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'Don't be a Zombie!' Exhibit Runs Through November 28 at Plum Creek



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(Photo via Shutterstock)

If zombies descend on your neighborhood, will you be prepared to face the drooling ghouls or any other emergencies that might crop up?

That is the subject matter of a new exhibit coming to the Forest Preserve District’s Plum Creek Nature Center in Crete Township. “Don’t Be A Zombie! Be Prepared” runs through Sunday, November 28. Hours are 10 a.m. to 4 p.m. Tuesdays through Saturdays and noon to 4 p.m. Sundays. Registration is not required for this free, all ages exhibit.

The recent COVID-19 pandemic proves that you never know what kind of calamity is just around the corner. This exhibit helps you think about the possibilities and what steps you can take to be better prepared for the next threat.

“Zombies are a great symbol to connect people to what emergency preparedness means,” said Kate Caldwell, a program coordinator for the Forest Preserve. “Zombies are a mystical representation of what an emergency is. They appear out of nowhere and catch you by surprise."

The exhibit, which entertains participants with cartoon zombies, includes a maze challenge that urges visitors to ask themselves, “Am I prepared?” The maze then reveals, in an interactive way, emergency preparedness concepts such as emergency shelter; getting babies, seniors and pets ready; having an emergency kit; warnings vs. watches; and types of disasters.

The Forest Preserve has scheduled a supplemental program to go along with the exhibit:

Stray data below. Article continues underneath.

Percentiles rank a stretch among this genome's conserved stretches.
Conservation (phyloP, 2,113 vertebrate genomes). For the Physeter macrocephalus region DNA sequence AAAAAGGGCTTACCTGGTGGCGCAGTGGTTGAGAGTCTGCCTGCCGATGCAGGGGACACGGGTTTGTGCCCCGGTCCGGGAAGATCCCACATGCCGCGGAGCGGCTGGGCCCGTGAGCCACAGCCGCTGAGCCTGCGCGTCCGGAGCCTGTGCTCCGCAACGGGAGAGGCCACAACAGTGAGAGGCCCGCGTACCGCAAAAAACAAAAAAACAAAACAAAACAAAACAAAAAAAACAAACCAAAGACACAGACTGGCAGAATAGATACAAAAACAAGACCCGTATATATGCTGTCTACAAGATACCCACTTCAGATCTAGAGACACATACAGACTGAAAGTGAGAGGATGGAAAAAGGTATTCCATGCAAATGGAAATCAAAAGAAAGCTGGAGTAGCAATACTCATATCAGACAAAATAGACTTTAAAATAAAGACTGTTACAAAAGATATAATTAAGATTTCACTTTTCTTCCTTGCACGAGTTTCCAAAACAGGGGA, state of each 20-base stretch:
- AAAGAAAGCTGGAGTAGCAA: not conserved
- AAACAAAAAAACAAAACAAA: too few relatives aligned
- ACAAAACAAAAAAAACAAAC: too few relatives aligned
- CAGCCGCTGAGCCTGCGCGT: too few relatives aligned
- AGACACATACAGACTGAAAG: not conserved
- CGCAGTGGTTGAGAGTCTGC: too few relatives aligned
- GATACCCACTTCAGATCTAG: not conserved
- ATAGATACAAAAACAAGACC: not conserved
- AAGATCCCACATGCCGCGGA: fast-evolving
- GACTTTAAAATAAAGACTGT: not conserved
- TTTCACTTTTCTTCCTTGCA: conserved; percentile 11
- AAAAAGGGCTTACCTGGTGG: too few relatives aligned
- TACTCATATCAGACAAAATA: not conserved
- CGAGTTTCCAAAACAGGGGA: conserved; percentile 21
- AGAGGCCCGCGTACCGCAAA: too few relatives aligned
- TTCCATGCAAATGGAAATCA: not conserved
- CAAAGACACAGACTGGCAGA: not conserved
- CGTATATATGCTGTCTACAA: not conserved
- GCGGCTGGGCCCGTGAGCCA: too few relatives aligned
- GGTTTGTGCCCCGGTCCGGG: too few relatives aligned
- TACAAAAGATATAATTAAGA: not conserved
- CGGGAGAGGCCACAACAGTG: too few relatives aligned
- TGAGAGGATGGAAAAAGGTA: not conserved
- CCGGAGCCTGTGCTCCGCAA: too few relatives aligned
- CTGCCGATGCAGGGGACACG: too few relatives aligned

The zombie exhibit and the emergency preparedness challenge are fun ways to make sure you can mimic what animals do in nature when they are confronted by disasters, Caldwell said.

“If a hummingbird runs out of food, no problem! It stops eating and goes into torpor to conserve its food reserves. If a spider’s shelter falls apart, its emergency preparedness kit includes a silk-making machine inside of its body to make a new shelter. If a frog runs out of water, it moves underground and conserves the moisture that it already has in its body.”

Caldwell said people need to take cues from animals and have their own preparedness techniques and kits. 

“The natural world is responding to emergencies all the time, but people don’t think about it as often," Caldwell said. "This exhibit helps you take action and be prepared.”

The exhibit was curated by the Purdue University College of Agriculture Exhibit Design Center and is brought to the Forest Preserve through funding provided by The Nature Foundation of Will County.

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